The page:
On Aug. 3 just after 10 am [CST], a mass shooting occurred at a Walmart in El Paso, Texas. Two days after the shooting, police have reported that two of the severely wounded victims have passed. As a result of the shooting, dozens were left injured and now the death toll currently stands at 22. The police were able to apprehend the suspect, a 21-year-old from suburban Dallas, who was seen on surveillance footage walking into the storefront of the Walmart with earmuffs on and assault rifle in hand. After the attack, the suspected gunman turned himself in to an officer who was securing the area. This has been reported as one of the worst mass shootings in the United States of America.
The officer who arrested the shooter told CNN that the individual had a “stone-cold look” when he surrendered. Quoted by CNN: “It was a look I’d never seen before, and I’ve been on this force for 31 years,” the officer said. “I’ve seen murderers, robbers, nothing like this.”
CNN anchor, Wolf Blitzer was able to get in touch with Army Specialist (SPC) Glendon Oakley on the day of the attack. SPC Oakley expounded, “I was in a sports store buying a jersey and a little kid ran in there and was telling us there was an active shooter in Walmart. But me and the cashier didn’t pay no attention at first because for one, it was just a little kid, and for two, you’re at the mall, not the Walmart so how do you know that? So, I walked to Footlocker and I just heard two gunshots and a whole bunch of people just started running around and screaming.” SPC Oakley then made it his mission to rescue as many kids as possible who were lost in the chaos.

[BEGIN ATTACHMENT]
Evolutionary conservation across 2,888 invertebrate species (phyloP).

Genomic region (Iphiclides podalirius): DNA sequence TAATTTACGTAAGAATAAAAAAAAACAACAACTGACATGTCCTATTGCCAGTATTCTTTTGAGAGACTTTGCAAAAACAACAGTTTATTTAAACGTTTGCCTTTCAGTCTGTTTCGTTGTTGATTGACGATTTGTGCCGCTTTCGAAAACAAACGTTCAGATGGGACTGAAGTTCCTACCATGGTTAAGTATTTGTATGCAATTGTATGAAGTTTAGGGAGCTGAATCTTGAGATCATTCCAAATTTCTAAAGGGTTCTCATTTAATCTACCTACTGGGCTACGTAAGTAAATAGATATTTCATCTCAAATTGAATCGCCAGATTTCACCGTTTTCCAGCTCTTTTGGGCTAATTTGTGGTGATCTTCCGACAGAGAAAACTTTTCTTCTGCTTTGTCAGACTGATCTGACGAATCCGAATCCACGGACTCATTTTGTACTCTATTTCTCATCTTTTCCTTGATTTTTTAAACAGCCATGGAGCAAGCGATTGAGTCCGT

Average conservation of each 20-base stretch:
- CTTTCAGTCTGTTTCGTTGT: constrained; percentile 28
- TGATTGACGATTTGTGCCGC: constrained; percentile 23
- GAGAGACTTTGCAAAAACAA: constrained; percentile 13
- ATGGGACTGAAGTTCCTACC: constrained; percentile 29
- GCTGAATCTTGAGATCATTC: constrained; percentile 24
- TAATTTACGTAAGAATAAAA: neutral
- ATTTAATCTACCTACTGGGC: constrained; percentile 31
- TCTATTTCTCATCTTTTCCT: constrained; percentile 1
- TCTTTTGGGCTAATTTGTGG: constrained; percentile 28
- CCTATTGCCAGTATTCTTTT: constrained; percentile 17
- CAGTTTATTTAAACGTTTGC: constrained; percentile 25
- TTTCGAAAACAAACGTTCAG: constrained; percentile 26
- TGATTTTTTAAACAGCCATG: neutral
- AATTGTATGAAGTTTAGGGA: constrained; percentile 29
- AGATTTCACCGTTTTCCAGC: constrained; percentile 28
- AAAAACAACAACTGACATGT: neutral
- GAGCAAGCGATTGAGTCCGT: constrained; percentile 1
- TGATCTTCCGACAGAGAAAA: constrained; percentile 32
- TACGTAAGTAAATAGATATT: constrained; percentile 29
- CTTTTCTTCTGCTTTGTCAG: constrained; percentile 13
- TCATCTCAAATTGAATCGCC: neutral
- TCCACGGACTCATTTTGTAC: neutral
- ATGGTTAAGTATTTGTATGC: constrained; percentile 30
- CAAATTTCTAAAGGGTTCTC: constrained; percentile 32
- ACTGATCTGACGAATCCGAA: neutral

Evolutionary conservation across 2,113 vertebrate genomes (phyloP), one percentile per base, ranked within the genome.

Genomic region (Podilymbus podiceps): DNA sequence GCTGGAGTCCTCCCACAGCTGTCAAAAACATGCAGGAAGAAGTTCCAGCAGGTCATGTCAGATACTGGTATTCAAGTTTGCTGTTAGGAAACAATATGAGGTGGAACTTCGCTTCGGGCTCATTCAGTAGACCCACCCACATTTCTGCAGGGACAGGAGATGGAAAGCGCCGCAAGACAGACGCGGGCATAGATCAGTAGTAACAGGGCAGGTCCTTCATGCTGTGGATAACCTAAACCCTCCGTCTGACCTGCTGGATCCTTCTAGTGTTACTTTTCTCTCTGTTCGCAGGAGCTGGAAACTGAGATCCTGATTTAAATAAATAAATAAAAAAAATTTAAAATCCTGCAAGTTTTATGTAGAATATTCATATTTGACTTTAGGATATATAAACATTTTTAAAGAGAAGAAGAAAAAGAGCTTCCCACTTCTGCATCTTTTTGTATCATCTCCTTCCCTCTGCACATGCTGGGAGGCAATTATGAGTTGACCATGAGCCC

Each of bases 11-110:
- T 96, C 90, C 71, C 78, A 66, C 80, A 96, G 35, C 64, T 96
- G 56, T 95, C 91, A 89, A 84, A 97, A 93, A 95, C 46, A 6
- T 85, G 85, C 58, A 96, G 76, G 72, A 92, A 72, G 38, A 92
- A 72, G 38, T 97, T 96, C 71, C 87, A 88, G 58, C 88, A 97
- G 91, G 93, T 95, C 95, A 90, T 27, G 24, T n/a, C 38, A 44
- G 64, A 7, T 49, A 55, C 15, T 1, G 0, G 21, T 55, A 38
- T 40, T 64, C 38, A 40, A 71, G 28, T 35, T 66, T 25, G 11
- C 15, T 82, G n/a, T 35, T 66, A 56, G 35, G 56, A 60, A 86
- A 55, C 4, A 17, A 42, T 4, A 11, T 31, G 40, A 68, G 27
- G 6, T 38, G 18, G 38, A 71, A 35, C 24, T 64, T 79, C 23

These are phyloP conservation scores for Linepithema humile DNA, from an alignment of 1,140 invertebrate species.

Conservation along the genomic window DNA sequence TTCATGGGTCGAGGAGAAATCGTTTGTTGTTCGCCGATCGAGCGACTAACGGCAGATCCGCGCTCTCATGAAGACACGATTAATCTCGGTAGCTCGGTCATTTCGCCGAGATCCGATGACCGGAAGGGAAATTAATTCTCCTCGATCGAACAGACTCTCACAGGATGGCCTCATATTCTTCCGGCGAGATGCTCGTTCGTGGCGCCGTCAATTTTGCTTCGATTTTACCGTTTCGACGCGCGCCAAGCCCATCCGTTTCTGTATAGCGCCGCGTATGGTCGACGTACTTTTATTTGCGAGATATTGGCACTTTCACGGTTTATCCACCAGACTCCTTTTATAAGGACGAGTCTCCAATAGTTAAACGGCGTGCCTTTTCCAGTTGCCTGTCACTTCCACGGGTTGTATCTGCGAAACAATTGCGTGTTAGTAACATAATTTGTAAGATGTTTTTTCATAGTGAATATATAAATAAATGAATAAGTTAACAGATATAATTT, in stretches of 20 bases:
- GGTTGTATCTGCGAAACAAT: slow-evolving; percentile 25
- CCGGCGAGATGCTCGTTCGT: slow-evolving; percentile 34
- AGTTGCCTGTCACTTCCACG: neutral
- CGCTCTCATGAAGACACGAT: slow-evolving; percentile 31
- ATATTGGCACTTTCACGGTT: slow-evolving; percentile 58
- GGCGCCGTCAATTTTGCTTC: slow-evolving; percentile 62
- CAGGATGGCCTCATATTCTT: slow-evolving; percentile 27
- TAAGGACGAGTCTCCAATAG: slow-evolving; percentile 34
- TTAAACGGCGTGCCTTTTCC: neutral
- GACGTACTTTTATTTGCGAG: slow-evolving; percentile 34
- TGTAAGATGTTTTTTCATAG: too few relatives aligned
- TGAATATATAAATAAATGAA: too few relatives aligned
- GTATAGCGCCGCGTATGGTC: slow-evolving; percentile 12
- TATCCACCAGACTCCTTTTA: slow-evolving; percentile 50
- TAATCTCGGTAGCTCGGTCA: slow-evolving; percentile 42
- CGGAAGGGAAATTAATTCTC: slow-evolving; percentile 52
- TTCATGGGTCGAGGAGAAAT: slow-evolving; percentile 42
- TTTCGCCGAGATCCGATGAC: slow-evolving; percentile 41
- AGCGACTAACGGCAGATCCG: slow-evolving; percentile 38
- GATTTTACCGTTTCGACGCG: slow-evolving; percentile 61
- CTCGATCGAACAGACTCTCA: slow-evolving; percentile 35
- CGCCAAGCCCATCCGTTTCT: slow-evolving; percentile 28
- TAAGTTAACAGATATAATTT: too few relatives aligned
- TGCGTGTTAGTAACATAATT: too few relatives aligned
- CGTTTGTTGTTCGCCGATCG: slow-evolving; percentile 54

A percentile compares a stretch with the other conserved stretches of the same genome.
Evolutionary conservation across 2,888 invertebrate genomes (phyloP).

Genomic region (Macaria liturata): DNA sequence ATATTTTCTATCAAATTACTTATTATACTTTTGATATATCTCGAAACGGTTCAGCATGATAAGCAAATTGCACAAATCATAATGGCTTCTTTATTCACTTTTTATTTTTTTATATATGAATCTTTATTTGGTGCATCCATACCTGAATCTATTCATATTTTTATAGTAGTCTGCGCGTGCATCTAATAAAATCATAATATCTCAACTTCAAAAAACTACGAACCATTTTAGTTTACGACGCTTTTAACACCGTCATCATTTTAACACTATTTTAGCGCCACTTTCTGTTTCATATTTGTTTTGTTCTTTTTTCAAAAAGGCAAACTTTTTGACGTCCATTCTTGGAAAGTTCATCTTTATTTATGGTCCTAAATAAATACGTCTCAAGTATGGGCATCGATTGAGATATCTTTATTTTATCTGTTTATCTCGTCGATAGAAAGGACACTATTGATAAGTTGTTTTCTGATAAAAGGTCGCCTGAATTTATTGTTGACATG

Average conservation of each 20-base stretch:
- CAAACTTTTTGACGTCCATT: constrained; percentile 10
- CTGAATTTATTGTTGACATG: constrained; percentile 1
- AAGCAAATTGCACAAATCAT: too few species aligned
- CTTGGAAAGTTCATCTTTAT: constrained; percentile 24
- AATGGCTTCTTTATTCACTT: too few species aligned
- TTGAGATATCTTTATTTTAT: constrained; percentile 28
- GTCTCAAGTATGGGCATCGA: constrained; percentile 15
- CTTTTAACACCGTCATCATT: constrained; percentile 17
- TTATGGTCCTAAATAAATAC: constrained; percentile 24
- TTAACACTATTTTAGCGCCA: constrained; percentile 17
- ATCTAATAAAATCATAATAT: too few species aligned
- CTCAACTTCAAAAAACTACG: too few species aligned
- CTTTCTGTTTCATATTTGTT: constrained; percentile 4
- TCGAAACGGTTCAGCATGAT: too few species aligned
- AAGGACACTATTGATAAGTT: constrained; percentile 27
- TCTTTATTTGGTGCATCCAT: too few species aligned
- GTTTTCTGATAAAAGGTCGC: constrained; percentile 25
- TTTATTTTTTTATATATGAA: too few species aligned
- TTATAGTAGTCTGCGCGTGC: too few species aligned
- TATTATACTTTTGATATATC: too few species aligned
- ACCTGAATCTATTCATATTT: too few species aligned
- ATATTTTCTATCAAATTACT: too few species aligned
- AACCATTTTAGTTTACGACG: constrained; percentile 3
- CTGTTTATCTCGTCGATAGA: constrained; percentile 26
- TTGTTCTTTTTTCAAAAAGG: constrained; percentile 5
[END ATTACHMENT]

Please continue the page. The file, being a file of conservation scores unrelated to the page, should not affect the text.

On Aug. 5, in an emotional interview with TRT World, SPC Oakley told the reporter, “I didn’t get any sleep last night. I don’t want to think about what happened because it was a tragedy. This was the worst thing I’ve ever been through in my life and I don’t want to keep having flashbacks of what happened… I’m just focused on the kids that I could not get and the families that were lost because it hurts me like they were a part of me.”
Another witness interviewed by CBS This Morning, Army Specialist Alden Hall, described the situation he was in when the shooting occurred in Walmart. While in disbelief, SPC Hall was recording the incident inside the store during the attack. When asked about the timing of the gunshots after the recording stopped, he stated, “Approximately four seconds after and it hit the guy next to me.” National Correspondent David Begnaud asked then asked how close the person was in proximity to him, SPC Hall proclaimed that it was within arm’s reach. Concluding the interview, SPC Hall claimed that his fight or flight state of mind kept him alive.
There are several videos posted on social media that captured the chaotic situation. In one video, two individuals are hiding under what appears to be a food aisle as loud gunshots echoed throughout the area. Another video shows the wounded being cared for outside of the Walmart.
Immediately after the suspect was apprehended and the scene was controlled by police, hundreds of people lined up at blood drives in the area. A video posted on social media shows people handing out food as well as beverages to support those donating blood. Democratic candidate Beto O’Rourke attended the blood drives and offered his support.
The shooter has been charged with capital murder and will be held without bond according to court records. Prosecutors say they will seek the death penalty for the suspected gunman.
Bellevue College President, Jerry Weber, expressed his condolences in an email to all members of Bellevue College on Aug. 5. He states, “To our LatinX colleagues, students and friends in particular, I want you to know that we stand with you, and are here for you.” In addition to this, President Weber listed points of contact for emotional support that Bellevue College students and faculty can use if needed.
Per BC President Weber’s email to students and staff:
[For emotional support services, students can contact our Counseling Center which is located on the second floor of the B Building, or by phone at (425) 564-5747. Faculty and staff can contact the Employee Assistance Program (EAP) at (877) 313-4455. Other services that might be of help to students is Multicultural Services located on the second floor of the B Building, (425) 564-2208.]